The flip side is no slouch either. “Nine Times” from 1976 is a true club-classic with its unforgettable “telephone” intro calling you onto the dance floor. Both sides remain floor fillers today and are available for the first time back-to-back.

                Al Wilson

                The Snake / Show And Tell

                Outta Sight herald the new year with two fabulous floor-packers from the glory days of northern soul.

                Second on the list comes Al Wilson’s “The Snake”, perhaps THE most played northern soul oldie ever! It first came to prominence at Manchester's famed Twisted Wheel Club and is now embedded in the scene along with patches, talcum powder and baggy trousers. It has graced many a TV and film soundtrack and is currently on rotation in every TK Maxx store in the country. Love it, hate it, you can’t ignore it!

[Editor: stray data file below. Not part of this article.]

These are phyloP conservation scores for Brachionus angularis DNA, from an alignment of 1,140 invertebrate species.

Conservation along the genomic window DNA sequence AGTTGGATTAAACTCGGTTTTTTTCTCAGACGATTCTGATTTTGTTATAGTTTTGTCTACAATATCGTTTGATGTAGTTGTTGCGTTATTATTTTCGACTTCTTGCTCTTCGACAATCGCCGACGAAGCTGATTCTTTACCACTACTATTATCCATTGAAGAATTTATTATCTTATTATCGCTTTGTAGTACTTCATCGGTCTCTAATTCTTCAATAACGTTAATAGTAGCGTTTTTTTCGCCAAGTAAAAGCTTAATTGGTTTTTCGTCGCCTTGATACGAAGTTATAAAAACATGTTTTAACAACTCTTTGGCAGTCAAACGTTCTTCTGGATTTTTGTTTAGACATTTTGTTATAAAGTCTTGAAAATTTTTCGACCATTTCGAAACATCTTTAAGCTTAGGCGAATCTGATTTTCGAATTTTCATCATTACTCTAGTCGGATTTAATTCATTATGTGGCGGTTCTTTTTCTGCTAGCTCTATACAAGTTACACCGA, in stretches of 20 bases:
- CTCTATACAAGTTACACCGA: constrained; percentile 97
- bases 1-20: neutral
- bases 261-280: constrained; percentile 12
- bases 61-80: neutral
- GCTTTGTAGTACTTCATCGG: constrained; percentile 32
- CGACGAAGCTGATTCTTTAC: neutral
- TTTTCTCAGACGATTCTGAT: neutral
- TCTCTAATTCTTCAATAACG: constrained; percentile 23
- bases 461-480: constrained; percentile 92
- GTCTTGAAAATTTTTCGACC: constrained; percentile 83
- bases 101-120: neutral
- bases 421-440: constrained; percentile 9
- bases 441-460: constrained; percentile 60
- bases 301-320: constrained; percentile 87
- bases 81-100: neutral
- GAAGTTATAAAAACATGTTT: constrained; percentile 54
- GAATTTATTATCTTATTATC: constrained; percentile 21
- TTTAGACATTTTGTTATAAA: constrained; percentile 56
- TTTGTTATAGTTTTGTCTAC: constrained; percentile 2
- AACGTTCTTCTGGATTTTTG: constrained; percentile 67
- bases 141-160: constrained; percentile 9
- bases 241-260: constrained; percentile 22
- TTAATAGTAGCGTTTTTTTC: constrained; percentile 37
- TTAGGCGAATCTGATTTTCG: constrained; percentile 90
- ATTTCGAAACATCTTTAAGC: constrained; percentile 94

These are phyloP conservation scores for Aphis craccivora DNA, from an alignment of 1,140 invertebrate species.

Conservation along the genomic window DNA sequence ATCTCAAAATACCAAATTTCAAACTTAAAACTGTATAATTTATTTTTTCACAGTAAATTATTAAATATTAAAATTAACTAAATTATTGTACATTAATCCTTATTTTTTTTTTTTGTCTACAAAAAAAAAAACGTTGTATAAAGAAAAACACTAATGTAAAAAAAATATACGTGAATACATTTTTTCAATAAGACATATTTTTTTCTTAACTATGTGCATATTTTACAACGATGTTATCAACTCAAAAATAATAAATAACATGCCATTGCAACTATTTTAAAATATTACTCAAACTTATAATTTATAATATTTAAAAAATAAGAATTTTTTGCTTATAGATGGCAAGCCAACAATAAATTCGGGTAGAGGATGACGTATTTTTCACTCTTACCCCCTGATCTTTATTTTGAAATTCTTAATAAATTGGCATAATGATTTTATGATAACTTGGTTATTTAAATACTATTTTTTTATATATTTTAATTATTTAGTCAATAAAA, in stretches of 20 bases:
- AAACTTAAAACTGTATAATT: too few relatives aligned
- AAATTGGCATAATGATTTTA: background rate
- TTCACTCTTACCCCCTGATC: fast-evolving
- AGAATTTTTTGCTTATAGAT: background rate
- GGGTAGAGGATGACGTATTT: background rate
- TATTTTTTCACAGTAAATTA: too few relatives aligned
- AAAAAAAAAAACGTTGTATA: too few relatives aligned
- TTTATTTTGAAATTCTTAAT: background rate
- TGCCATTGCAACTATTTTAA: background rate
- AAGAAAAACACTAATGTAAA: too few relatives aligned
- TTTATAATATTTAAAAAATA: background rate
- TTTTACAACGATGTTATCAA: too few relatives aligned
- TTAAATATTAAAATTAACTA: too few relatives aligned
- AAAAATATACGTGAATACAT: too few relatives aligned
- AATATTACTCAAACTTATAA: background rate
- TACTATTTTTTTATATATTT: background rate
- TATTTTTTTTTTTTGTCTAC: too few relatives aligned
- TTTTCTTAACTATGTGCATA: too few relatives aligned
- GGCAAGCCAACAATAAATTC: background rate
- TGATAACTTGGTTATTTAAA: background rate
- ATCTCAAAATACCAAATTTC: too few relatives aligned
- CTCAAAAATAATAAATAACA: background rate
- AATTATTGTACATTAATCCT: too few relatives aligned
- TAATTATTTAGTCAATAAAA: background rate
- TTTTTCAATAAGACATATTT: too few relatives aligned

Little Arthur Mathews / Willie Wright

                I'm Gonna Whale On You / I'm Gonna Leave You Baby, And I’m Goin’ Away To Stay

                Who needs the summer when the next three Outta Sight R&B collectables are as hot as these?

                The Northern end of R&B continues to pack the dancefloors across Europe and it is showcased - at its best - in these in-demand cuts. Six top tunes that would set you back a month’s wages if you’re lucky! All hard to find on their respective original labels which, incredibly, date from as early as 1952.

                On side A Little Arthur Mathews hooks up with the Johnny Otis Band for the horn honking skiffle-like cut "’m Gonna Whale On You". On the flip Willie Wright belts it out on rhythm & blues roller "I’m Gonna Leave You Baby, And I’m Goin’ Away To Stay".